World’s Best Oolong Tea

Taiwan tea originated from Fujian, China, where Chinese immigrants brought tea seedlings and technology to Taiwan 200 years ago. In addition to the two traditional Chinese Oolong teas, Wuyi Oolong and Tieguanyin, Taiwan has also developed unique varieties of Oolong teas, and became a producer of excellent Oolong teas 100 years ago, selling them in large quantities all over the world.

Characteristics of Taiwanese Oolong Tea

Chinese immigrants to Taiwan soon found that the same tea tree varieties transplanted to Taiwan had a very different flavor, which is due to the different climates in Taiwan, and is generally believed to be the result of the following geographical changes:
Subtropical Climate: Taiwan is located in the subtropical climate between 22° and 25° north latitude, and most of the areas around the same latitude in the world are deserts, but Taiwan not only has no deserts, but also has an average annual rainfall of 2,500 millimeters because of the moisture brought by the ocean and the monsoon. The hot and humid environment is very suitable for the growth of tea trees.

Monsoon and Island Type: The ocean brings abundant water vapor, which also regulates the right humidity and temperature, allowing tea trees to grow at a stable level. The monsoon environment also allows for rich variations in the flavor of the tea leaves.

Steep Hillside: Taiwan is a mountainous island with steep slopes that are easy to drain, providing a good growing environment for tea trees. The varied hillside terrain also makes it easy to produce different varieties of tea.

These environmental advantages have made Taiwan the best producer of Oolong tea. 150 years ago, Taiwan produced a wide variety of high quality Oolong teas, such as Wenshan Pouchong Tea、Dong Ding Oolong Tea、Oriental Beauty Tea and Red Oolong Tea, all of which are distinctive and popular. After more than 100 years of development, Taiwan Oolong Tea underwent a major change 50 years ago. ….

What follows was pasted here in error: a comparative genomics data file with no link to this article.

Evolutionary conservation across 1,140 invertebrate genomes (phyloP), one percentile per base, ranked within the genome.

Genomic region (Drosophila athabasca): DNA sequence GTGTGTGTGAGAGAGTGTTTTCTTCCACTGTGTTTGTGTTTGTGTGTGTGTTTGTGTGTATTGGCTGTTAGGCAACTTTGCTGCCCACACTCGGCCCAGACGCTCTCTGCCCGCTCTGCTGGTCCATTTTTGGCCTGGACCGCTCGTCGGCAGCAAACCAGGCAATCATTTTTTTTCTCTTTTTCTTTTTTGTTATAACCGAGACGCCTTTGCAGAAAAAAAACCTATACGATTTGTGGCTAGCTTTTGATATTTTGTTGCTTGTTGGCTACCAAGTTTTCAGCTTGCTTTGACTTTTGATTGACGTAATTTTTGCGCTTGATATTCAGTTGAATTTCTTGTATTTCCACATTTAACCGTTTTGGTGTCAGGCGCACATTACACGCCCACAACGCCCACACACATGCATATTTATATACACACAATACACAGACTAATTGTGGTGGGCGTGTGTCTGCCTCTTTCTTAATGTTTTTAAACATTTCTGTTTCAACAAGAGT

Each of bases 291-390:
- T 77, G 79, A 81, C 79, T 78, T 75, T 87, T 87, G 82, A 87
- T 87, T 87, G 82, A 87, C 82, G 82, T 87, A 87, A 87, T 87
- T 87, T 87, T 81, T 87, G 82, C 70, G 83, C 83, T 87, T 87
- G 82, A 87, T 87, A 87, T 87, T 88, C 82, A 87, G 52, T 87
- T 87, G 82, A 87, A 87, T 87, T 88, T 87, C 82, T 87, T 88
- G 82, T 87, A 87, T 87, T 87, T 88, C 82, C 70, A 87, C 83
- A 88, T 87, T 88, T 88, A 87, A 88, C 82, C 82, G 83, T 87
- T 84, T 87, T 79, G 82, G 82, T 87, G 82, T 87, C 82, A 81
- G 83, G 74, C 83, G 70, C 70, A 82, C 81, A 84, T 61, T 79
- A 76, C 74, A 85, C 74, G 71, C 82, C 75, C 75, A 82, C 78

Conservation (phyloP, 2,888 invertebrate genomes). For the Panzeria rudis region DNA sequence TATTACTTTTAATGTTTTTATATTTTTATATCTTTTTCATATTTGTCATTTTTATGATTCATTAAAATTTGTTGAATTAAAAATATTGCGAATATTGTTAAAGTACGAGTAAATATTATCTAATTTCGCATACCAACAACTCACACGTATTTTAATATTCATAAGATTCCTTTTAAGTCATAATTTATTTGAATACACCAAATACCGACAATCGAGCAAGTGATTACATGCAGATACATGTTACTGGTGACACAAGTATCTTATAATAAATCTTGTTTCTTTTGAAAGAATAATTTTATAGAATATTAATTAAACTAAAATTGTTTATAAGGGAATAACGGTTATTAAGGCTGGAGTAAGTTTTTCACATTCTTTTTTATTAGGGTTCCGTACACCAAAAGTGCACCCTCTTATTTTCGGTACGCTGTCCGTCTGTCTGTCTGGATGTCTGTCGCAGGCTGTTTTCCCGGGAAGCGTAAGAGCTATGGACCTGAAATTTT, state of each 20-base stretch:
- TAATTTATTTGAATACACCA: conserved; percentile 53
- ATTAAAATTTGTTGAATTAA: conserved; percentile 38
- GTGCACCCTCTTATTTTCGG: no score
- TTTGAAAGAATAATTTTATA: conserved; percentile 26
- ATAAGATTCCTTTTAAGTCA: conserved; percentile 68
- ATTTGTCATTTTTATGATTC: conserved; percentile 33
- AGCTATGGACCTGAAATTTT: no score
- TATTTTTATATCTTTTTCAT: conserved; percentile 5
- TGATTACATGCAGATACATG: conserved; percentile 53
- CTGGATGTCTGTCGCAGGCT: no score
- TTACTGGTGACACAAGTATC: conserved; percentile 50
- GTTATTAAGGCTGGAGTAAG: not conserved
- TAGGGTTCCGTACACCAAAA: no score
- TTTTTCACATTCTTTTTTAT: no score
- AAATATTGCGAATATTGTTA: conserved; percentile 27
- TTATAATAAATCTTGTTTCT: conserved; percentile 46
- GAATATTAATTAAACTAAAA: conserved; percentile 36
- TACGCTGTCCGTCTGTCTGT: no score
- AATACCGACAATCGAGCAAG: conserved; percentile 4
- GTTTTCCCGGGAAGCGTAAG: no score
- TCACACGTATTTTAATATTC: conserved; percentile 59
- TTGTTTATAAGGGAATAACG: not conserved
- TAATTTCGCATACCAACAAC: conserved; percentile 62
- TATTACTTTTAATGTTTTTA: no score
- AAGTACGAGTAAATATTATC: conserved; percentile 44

High Mountain Oolong Tea

Taiwan, with an area of ​​36,000 square kilometers, is home to 268 peaks exceeding 3,000 meters (9,800 feet) in altitude, making it the island with the highest density of high mountains in the world.

Initially considered unsuitable for tea tree cultivation due to cold weather, these high mountains saw progress with advancements in planting technology. In 1970, tea farmers began cultivating tea at altitudes above 1,000 meters. To their surprise, they discovered that high mountain tea not only had a less bitter taste and higher sweetness but also carried a long-lasting, aromatic aftertaste. Since then, Taiwan’s tea industry has entered the “High Mountain Tea era.”

Support for Oolong Tea from the Taiwanese Government and Private Sector

Oolong tea is highly embraced in Taiwan, leading the government to establish specialized departments for tea research, breeding, education, and promotion. Both the government and private sector organize various tea competitions, where award-winning teas can command high prices, reaching up to one million Taiwanese dollars (approximately 30,000 USD) per 600 grams.

In pursuit of championship honors, farmers actively enhance tea processing techniques and engage in research and development, contributing to the continuous improvement of the overall quality of Taiwanese Oolong tea.

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